Interactive maps show travellers Shakespeare's London, Hugo's France
The San Francisco skyline is pictured. (Lyudmila Suvorova/Shutterstock.com)
A recently launched map allows users to discover Edinburgh via its literary history, while an ongoing mapping project getting buzz this week delves into Shakespeare-era London. With these interactive maps, the world's literary capitals are just a click away.
Edinburgh as seen by Scott and Stevenson
Launched late last month, "Lit Long: Edinburgh" incoporates nearly 550 novels, stories, memoirs and journals focusing on the 19th and early 20th centuries -- Walter Scott, Robert Louis Stevenson and Muriel Spark all appear -- but also tying in works by the likes of Alexander McCall Smith and Irvine Welsh. The map is the visual, inteactive output of the Palimpsest project, created to mine texts such as these.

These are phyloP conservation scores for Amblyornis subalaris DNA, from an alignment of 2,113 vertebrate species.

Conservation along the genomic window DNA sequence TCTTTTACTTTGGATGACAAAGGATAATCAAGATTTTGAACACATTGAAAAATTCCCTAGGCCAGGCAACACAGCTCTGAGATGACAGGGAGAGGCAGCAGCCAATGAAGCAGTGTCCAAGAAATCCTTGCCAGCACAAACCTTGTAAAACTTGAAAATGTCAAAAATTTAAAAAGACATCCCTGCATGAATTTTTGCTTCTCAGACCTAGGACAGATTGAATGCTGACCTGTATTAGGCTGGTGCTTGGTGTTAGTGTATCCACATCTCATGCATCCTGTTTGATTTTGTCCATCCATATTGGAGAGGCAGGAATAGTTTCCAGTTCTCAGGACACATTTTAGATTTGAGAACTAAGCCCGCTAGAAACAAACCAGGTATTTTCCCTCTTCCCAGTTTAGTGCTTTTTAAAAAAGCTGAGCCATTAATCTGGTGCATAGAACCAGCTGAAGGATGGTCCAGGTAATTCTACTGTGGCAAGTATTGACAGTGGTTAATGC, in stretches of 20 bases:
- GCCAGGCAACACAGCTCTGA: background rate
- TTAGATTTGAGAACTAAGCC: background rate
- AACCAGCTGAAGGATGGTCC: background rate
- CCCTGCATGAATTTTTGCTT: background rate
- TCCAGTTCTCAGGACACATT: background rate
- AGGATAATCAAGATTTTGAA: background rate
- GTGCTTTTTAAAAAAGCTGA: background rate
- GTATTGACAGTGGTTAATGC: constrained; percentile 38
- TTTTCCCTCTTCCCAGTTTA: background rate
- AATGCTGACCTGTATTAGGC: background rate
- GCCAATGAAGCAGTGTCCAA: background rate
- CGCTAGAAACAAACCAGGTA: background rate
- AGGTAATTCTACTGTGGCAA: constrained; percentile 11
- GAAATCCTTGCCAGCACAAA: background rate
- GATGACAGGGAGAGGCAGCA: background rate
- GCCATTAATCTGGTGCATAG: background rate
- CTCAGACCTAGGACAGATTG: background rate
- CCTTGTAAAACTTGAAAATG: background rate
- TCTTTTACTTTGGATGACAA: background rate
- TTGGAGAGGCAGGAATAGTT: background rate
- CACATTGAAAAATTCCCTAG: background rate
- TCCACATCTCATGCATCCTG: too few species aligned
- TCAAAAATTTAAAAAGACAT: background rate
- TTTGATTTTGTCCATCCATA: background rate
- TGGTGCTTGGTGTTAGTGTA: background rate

Professor Janelle Jenstad of the University of Victoria in Canada is behind the Map of Early Modern London (MoEML), which uses a 1560s woodcut map of London known as the "Agas" map and overlays it with references to people, places, topics and terms to provide a virtual visit of Shakespeare-era London. The map is getting a fresh round of buzz after being picked up by The Atlantic's CityLab this week.
The France of Hugo and Flaubert
You may need to brush up on your French for this one, but "Cartographie littéraire de la France" by the Strasbourg bookstore Ivres de Livres covers the rich literary past of not just Paris but of the country as a whole. Follow Victor Hugo and Emile Zola through the streets of Paris, or see Normandy as Flaubert depicted it in "Madame Bovary."
The San Francisco Chronicle has created "The Literary City," with references from "The Kite Runner," "The Joy Luck Club," "The Maltese Falcon" and "A Heartbreaking Work of Staggering Genius" all matched to their location in the city, and a number of key Beat hangouts all given their due.
An armchair globetrotter's guide
Placing Literature is a crowdsourced, international database created by an author, a geographer and an engineer. Searchable by city (Barcelona, Istanbul, Cairo, you name it) or by author, it launched in 2013 with 1,000 points and continues to grow thanks to user participation.